Next, I headed to the Husarion booth, where they had their new Mecanum wheeled robot on display. They let me drive the robot, but I nearly crashed it thanks to their joystick configuration, which was inverted as compared to the configuration I normally use. I also had a nice chat with the team, who I realized were all from Krakow, and AGH University of Science and Technology, where I interned for a couple of months back in 2012. Good to know that AGH is still coming up with some amazing robots and robotics companies.

Finally, we headed to the other hall, which was part of the original building (the morning sessions were in the 'New Hall', a massive space but quite modern and plain). This second venue was much more true to the original style of the building, as can be seen in the photo below:

Finally, it was time to start the Deployment track. One of my highlights in this track was the ATOM Calibration Framework, developed by researchers at the University of Aveiro. The calibration framework consists of multiple tools and scripts to calibrate a robot with multiple sensors and modalities, and then estimate transforms between these sensors and the robot hardware. A very interesting talk about an innovative tool. The ATOM GitHub repository can be found here, and the entire talk is embedded below:

Next, I wanted to sit through the session on ros2_control, but then I saw a post from an engineer at Bitcraze on the ROSCon app, who wanted to try out autonomous navigation using Nav2 and their Crazyflie 2.1 drone with a multi-ToF sensor add-on. Since I had already been to the ros2_control workshop, I decided to skip the talk and headed to the demo. Kimberly, the engineer who hosted the meetup gave an amazing demo of the tiny Crazyflie drone mapping the environment and then navigating using Nav2. I was amazed at how well the little drone operated, as just a few years ago (during my EngD program), our team of 12 had massive issues in just getting the drone flying. The photos and video below provide a glimpse of this demo. The video shows the drone mapping the environment using a standard SLAM algorithm, then navigating to a user-defined goal, and finally navigating through unmapped spots in the SLAM-generated map.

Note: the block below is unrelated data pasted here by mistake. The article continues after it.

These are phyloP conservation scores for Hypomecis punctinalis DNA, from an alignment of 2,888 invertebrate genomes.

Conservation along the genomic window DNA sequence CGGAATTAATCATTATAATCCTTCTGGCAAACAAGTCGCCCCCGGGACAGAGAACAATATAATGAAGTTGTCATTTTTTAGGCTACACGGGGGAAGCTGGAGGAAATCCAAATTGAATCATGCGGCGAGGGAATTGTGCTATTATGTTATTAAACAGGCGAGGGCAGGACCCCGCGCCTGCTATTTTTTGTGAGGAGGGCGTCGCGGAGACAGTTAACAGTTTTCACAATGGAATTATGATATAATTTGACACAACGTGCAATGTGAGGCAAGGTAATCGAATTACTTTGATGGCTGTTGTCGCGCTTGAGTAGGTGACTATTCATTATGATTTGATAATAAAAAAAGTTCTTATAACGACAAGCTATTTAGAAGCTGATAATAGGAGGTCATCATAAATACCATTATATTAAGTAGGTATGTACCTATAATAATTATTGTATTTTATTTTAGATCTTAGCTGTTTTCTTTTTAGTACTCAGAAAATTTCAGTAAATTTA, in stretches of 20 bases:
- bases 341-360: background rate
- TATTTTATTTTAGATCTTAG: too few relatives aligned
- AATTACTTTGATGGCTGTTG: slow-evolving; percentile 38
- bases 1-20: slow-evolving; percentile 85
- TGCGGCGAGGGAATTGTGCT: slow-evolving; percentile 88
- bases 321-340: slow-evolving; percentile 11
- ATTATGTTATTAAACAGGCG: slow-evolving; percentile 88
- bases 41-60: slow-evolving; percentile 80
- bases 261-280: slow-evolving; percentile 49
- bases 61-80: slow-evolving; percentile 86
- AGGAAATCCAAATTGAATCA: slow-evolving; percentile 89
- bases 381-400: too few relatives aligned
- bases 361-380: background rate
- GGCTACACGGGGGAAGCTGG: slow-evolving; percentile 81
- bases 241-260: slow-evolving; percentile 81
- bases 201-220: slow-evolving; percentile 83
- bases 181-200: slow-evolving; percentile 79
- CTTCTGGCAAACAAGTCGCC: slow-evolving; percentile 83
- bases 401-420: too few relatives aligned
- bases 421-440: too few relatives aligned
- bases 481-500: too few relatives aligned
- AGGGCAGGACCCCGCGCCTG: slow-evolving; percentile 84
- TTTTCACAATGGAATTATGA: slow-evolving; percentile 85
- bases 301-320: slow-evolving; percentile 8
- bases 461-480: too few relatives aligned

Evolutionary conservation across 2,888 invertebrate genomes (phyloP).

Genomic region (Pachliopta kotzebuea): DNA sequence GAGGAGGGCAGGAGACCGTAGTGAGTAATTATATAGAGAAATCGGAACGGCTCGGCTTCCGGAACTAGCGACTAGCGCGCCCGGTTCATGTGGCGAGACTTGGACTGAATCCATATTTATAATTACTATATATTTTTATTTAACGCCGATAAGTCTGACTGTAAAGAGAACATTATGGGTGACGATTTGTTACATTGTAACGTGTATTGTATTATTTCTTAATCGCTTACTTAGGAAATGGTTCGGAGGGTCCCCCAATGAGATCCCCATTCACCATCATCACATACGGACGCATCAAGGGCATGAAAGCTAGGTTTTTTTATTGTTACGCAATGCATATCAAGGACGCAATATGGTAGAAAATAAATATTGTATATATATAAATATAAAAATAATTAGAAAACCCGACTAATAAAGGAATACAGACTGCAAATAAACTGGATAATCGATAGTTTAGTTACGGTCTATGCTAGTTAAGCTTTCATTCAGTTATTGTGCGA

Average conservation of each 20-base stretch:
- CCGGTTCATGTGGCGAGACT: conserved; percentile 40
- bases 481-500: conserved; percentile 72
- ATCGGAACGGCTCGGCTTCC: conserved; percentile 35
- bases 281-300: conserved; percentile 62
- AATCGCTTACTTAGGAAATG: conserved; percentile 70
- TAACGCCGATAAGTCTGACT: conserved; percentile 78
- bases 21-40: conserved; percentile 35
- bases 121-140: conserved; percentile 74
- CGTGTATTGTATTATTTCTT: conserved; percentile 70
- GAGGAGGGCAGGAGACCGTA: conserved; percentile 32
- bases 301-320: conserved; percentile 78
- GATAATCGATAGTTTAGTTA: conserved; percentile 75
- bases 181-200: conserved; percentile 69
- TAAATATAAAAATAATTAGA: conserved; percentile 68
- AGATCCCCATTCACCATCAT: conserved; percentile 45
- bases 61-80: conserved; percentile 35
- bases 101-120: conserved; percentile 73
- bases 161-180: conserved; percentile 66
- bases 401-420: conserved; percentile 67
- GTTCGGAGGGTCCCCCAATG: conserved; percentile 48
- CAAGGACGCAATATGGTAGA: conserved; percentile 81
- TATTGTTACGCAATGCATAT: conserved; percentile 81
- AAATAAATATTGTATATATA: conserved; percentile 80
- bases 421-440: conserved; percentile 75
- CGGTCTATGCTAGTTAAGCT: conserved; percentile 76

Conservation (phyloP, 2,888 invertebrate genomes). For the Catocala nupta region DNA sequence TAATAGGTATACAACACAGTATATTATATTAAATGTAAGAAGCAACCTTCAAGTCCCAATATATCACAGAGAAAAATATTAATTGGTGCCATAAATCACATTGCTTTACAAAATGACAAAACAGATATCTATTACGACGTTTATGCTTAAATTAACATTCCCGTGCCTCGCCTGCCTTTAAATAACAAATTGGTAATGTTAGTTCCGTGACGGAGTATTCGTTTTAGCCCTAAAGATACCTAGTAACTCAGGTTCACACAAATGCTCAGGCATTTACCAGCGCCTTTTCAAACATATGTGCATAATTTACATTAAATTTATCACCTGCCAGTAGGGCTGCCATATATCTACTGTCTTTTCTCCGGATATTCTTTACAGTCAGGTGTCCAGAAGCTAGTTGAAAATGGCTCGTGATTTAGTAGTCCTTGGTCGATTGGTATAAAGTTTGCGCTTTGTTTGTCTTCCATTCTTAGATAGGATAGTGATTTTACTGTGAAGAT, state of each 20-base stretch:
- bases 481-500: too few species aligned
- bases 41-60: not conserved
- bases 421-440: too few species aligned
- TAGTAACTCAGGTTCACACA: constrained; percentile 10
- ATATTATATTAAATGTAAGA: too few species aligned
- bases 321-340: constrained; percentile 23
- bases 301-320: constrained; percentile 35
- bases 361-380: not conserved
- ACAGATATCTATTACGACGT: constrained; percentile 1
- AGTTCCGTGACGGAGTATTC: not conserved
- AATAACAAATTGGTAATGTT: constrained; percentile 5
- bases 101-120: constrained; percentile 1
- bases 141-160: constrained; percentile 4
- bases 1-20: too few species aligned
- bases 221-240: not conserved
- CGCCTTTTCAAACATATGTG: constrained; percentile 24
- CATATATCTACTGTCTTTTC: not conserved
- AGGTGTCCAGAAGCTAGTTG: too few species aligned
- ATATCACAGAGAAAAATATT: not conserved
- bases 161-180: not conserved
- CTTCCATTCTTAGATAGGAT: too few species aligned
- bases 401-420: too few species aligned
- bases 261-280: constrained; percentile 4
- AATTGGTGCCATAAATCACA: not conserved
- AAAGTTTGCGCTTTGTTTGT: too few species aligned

Finally, as the battery of the drone ran out, I headed back inside to listen to a talk about a real-life use case of ros2_control with MoveIt 2. The talk focused on how Picknik Robotics (the developers of MoveIt) helped an optics manufacturing company upgrade their robot with ROS 2 Drivers, and the challenges they faced along the way. It was nice to hear of an actual use case of ros2_control after just learning how to use it just a day ago. Also nice to hear from a control engineer as most of the other talks seemed to be focused towards software engineers. The full video can be found below:

Group Photo

Finally, at the end of Day 1, all participants were asked to assemble for a group photo. It did take a while as the photographer looked around for the perfect spot to capture 800+ roboticists from all over the world in a single frame. It was funny that there was no drone present in an auditorium full of roboticists. However, we ended up with an amazing photo, as seen below.

21st October: ROSCon Day 2

On Day 2, I decided to skip a few of the morning sessions (I was aware of the contents of many of them, and as mentioned before, the slides and videos were going to be made available later). As I had a limited time in Kyoto, I decided to go on an early morning walk around the landmark historic areas of the city and click some photographs. I first went to Kiyomizu-Dera, walked down the beautiful Ninenzaka street, and spent some time around the Hokan-ji temple. Finally, I walked down to the Gion area and Yasaka shrine as the shops were starting to open up, and I went to the Nishiki market for some food and souvenir shopping. Here, I also found another temple hidden between shops and as I went in to explore, I found a dressed-up robot arm that read my fortune:

I eventually headed back to the Kyoto International Conference Center to grab some lunch by the lake where we were surprised by Formant's robot dog once again, who came by to show off some moves: